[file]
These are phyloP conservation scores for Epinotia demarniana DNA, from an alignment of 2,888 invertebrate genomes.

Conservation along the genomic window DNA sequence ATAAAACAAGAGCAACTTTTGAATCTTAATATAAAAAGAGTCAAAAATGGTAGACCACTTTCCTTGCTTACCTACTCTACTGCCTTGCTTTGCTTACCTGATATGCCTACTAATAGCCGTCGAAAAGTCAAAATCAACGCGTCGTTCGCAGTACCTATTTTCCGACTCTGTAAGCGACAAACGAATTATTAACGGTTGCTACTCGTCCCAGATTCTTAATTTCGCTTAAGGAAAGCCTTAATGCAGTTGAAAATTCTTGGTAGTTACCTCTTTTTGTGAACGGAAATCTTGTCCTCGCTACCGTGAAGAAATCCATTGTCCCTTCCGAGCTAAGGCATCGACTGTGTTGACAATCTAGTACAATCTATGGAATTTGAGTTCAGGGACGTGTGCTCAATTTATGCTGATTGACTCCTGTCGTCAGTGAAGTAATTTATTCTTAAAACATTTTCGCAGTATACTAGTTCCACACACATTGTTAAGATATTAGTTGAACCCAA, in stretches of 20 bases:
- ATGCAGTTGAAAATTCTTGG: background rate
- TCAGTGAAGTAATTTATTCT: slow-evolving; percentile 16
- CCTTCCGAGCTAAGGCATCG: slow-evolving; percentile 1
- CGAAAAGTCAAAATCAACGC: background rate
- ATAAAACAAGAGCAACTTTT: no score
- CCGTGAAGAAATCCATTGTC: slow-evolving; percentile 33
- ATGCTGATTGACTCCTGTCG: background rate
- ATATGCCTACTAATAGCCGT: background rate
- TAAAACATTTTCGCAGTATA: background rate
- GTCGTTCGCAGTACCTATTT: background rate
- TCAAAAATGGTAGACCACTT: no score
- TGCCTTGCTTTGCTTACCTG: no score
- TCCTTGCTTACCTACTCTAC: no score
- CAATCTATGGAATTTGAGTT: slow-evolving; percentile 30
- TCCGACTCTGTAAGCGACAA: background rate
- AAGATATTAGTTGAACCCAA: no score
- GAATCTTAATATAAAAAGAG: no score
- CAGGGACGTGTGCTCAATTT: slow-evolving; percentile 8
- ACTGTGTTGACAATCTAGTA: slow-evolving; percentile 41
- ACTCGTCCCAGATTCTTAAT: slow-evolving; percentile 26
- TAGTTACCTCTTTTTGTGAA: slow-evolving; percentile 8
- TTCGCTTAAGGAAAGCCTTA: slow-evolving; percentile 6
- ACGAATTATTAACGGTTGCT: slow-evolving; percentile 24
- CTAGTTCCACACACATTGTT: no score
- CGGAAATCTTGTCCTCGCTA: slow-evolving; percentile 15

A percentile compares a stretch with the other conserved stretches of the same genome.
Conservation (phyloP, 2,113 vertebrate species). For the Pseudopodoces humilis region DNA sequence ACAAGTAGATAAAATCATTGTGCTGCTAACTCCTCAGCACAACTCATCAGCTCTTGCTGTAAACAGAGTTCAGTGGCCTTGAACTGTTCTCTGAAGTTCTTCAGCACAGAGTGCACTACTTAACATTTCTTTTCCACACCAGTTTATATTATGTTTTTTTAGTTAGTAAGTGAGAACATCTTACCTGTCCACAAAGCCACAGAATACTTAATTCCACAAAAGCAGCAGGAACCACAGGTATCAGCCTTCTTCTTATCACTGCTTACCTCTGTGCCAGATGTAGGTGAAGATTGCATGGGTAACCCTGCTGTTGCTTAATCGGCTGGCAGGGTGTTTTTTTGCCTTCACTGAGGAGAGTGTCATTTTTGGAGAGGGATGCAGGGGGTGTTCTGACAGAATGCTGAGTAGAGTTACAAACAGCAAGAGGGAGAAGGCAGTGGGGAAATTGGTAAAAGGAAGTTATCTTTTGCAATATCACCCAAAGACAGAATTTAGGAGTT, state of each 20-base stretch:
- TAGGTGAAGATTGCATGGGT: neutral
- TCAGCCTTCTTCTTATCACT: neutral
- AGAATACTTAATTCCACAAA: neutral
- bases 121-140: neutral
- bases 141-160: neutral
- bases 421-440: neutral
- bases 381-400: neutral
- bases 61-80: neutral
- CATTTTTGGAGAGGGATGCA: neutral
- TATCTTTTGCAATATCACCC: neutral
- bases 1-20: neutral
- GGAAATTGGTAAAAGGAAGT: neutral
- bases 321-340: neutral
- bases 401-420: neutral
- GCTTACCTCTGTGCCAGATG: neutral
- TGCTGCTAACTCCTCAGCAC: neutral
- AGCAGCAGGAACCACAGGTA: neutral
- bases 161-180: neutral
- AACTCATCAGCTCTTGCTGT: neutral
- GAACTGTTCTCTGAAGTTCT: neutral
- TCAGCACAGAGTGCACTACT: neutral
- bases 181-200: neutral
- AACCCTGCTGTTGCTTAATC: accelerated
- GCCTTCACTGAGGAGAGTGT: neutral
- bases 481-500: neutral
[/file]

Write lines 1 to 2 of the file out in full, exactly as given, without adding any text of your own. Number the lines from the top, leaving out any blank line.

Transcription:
These are phyloP conservation scores for Epinotia demarniana DNA, from an alignment of 2,888 invertebrate genomes.

Conservation along the genomic window DNA sequence ATAAAACAAGAGCAACTTTTGAATCTTAATATAAAAAGAGTCAAAAATGGTAGACCACTTTCCTTGCTTACCTACTCTACTGCCTTGCTTTGCTTACCTGATATGCCTACTAATAGCCGTCGAAAAGTCAAAATCAACGCGTCGTTCGCAGTACCTATTTTCCGACTCTGTAAGCGACAAACGAATTATTAACGGTTGCTACTCGTCCCAGATTCTTAATTTCGCTTAAGGAAAGCCTTAATGCAGTTGAAAATTCTTGGTAGTTACCTCTTTTTGTGAACGGAAATCTTGTCCTCGCTACCGTGAAGAAATCCATTGTCCCTTCCGAGCTAAGGCATCGACTGTGTTGACAATCTAGTACAATCTATGGAATTTGAGTTCAGGGACGTGTGCTCAATTTATGCTGATTGACTCCTGTCGTCAGTGAAGTAATTTATTCTTAAAACATTTTCGCAGTATACTAGTTCCACACACATTGTTAAGATATTAGTTGAACCCAA, in stretches of 20 bases: